CHICAGO (Legal Newsline) – A closely watched Fair Credit Reporting Act (FCRA) case could have bearing on Illinois' one-of-a-kind biometric privacy law after an appeals court ruled last month the plaintiff alleged no actual harm, an attorney who defends businesses against such cases said during a recent interview.

Petition: SCOTUS should undo rulings letting union keep $32M collected from caregivers unconstitutionally

Saying a union’s unconstitutional seizure of $32 million in fees from non-union home care providers via the state of Illinois was legally not much different than picking a pocket on the street, a group of those personal assistants have asked the U.S. Supreme Court to step in and overturn lower courts’ decisions allowing the union to keep the money, even the high court had determined the union had no right to collect the money in the first place.

Supreme Court refuses to hear home care providers' lawsuit vs SEIU over compelled representation

The U.S. Supreme Court has denied a group of Illinois child care providers and in-home care assistants for those with disabilities the chance to argue their constitutional rights were violated by an Illinois state law forcing the care providers to accept the Service Employees International Union as their bargaining representative.

Judge: Iowa couple's suit vs Apple Vacations over Mexico airport shuttle crash doesn't belong in IL court

A Chicago federal judge has tossed an Iowa couple’s lawsuit against Apple Vacations and related travel agencies over injuries they suffered in a car crash while on vacation in Mexico, saying the case has no business being in a courtroom in Chicago.

'The way due process is supposed to work': IL Sup Ct decision reshapes Cook County's legal landscape

Three years after the U.S. Supreme Court moved to significantly limit general personal jurisdiction over corporations, the Illinois Supreme Court at last has used that precedent to perhaps achieve legal venue reforms long sought by business groups and reform proponents - and long ignored by state lawmakers.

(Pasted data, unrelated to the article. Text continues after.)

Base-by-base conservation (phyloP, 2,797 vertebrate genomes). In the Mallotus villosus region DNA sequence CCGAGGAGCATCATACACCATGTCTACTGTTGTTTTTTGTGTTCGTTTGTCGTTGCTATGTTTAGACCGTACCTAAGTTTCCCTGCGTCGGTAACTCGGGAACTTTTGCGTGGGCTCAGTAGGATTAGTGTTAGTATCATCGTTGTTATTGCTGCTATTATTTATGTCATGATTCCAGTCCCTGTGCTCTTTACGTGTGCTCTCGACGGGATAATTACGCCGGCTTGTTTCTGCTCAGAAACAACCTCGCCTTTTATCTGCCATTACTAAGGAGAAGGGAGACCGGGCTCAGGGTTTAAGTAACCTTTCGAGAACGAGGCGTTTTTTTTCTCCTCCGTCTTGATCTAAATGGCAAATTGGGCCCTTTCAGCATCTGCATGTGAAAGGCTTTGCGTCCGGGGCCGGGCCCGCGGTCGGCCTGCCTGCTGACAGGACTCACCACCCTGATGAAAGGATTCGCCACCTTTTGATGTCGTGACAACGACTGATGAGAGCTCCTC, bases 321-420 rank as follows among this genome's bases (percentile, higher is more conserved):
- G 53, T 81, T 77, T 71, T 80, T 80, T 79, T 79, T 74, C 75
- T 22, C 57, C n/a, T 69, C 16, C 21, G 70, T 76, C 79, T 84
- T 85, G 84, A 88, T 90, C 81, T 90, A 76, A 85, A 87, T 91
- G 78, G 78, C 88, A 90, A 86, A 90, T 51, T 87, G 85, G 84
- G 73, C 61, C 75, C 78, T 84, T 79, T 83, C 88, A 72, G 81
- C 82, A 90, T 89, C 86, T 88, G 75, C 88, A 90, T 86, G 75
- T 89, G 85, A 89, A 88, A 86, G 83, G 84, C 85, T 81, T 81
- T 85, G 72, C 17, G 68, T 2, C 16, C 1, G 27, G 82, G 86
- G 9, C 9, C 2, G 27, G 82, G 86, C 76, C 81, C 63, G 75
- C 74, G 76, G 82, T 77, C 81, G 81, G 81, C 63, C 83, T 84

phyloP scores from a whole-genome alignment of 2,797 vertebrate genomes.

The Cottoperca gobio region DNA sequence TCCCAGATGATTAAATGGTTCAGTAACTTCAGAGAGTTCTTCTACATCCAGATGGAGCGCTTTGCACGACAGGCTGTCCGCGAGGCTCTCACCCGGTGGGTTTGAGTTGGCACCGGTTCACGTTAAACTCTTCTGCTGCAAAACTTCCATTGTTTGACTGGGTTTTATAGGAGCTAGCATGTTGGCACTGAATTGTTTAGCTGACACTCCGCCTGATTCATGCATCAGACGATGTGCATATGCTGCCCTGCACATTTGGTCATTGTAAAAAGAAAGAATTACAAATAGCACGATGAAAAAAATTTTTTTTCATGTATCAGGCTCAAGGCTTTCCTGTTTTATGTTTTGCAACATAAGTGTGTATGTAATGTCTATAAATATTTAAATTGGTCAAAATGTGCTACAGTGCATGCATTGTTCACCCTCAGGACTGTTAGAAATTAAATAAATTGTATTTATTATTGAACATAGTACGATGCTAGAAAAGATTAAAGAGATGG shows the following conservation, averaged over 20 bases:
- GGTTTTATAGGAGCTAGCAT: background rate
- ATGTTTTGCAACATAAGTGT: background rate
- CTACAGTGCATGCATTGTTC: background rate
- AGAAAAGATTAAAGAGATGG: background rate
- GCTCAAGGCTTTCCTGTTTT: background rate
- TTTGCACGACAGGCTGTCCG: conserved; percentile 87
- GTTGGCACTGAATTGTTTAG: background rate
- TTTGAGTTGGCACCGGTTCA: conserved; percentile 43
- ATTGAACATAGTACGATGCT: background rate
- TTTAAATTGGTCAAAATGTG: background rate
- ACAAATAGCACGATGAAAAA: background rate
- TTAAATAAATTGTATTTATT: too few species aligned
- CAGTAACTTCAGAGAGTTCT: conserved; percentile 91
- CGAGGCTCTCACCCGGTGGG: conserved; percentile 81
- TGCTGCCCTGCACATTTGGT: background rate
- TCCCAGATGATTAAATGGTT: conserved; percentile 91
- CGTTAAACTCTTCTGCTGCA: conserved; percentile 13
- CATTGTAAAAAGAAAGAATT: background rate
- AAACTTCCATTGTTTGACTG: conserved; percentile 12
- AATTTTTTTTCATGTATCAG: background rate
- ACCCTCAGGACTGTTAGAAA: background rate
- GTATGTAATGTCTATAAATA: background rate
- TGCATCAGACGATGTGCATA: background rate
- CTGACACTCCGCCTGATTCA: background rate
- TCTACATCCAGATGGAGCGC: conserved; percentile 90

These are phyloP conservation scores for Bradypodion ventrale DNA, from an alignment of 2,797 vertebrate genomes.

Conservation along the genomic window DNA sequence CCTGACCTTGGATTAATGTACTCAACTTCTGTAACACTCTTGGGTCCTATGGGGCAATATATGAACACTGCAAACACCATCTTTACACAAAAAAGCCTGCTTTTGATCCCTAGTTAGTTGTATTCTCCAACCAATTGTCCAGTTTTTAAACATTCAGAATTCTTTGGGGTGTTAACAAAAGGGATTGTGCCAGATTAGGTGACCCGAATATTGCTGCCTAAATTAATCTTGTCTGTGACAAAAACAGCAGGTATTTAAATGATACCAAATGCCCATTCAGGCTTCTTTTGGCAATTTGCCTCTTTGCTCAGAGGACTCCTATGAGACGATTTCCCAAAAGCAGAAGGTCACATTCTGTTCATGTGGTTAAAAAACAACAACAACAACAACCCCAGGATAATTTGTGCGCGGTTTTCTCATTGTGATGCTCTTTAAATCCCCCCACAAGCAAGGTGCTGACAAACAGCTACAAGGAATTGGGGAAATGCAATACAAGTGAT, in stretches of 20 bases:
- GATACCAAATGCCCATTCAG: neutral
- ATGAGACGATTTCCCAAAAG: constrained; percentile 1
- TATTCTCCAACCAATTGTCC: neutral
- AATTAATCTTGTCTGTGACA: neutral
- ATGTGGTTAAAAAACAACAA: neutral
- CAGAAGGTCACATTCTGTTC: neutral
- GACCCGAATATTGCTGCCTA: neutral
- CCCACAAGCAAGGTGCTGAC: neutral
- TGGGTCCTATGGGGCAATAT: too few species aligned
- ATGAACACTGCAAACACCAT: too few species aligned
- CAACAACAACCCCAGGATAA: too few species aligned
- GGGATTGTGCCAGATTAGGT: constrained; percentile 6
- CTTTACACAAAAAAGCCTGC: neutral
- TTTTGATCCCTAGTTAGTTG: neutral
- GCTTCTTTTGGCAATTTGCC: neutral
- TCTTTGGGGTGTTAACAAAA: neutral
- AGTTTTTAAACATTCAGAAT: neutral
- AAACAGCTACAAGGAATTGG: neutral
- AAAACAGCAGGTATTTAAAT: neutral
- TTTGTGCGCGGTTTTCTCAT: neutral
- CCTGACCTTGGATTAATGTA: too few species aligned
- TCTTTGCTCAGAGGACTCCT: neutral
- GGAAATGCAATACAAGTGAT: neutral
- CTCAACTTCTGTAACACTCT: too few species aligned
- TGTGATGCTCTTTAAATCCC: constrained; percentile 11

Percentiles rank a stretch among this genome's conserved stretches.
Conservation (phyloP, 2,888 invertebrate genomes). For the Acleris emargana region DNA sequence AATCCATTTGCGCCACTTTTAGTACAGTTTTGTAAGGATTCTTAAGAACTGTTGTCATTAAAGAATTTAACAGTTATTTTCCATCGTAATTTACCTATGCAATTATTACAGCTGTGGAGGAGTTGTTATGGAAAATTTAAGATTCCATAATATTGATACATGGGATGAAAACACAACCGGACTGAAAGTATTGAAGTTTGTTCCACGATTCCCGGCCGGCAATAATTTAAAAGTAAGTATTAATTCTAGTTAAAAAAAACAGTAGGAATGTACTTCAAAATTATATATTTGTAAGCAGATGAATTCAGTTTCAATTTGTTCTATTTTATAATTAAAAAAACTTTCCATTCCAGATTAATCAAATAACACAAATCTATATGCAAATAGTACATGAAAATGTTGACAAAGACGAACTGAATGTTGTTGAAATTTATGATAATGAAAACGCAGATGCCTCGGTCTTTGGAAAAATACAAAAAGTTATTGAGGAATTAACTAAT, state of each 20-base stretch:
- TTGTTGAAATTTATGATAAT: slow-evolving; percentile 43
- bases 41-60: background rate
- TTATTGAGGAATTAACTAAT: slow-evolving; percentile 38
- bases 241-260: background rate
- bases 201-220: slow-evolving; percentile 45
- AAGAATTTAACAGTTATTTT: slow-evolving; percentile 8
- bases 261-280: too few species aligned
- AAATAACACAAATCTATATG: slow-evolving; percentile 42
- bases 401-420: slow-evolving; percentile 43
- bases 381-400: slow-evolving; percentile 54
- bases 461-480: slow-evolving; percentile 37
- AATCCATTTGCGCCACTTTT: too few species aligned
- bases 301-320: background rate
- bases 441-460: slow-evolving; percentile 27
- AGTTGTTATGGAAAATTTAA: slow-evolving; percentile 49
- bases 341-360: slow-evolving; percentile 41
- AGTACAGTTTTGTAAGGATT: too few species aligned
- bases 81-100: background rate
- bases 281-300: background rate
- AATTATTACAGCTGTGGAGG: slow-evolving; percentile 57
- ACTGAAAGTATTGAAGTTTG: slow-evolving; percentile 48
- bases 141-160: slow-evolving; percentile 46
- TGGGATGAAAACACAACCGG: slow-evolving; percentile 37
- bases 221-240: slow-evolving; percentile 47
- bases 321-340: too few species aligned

SCOTUS expected to toss rules forcing non-union workers to pay fees; big political impacts possible

Sweeping changes in how unions collect dues and fees can be expected soon, now that the U.S. Supreme Court has decided to hear a case against Illinois' largest public sector employee union, two labor attorneys said during a recent interview. And such a decision also could have significant ramifications for the nation's politics.

Employers win new flexibility, after appeals court finds ADA 'not a medical-leave entitlement'

Employers now may consider multiple-month medical leave requests under the Family and Medical Leave Act without analyzing Americans with Disabilities Act requirements after a federal court upheld a company's ADA win, a labor and employment attorney said.

SCOTUS to take up Illinois case challenging power of unions to collect fees from non-union state workers

The U.S. Supreme Court will again wade into the question of whether public sector worker unions can force government employees who don’t wish to join their union to still pay fees, ostensibly for collective bargaining representation, after the court on Sept. 28 agreed to hear arguments in the case of Janus v AFSCME.

SCOTUS rules patent owners exhaust rights with sale, leaving questions for manufacturers, innovators

The U.S. Supreme Court has affirmed a lower court’s decision finding consumers and even small businesses have the right to resell products without it being considered an infringement on the rights of the original manufacturer. And the 7-1 decision could leave manufacturers and others to explore precisely what this decision may mean for their businesses and their products.

Home caregivers ask SCOTUS: Can IL force union representation?; Potential ramifications far-reaching

A group of Illinois child care providers and in-home care providers for those with disabilities have asked the nation’s highest court to step in to their dispute with a prominent labor union, arguing the state’s decision to force the care providers to allow the Service Employees International Union to serve as their bargaining representative as a condition of accepting payment through state assistance programs violates their constitutional rights.

US Supreme Court ruling on Wisconsin land parcel regulation could have Illinois impact

A U.S. Supreme Court ruling upholding a Wisconsin state law allowing the state to combine adjacent parcels owned by the same party for regulatory purposes could mean major changes for property owners in Illinois, as well.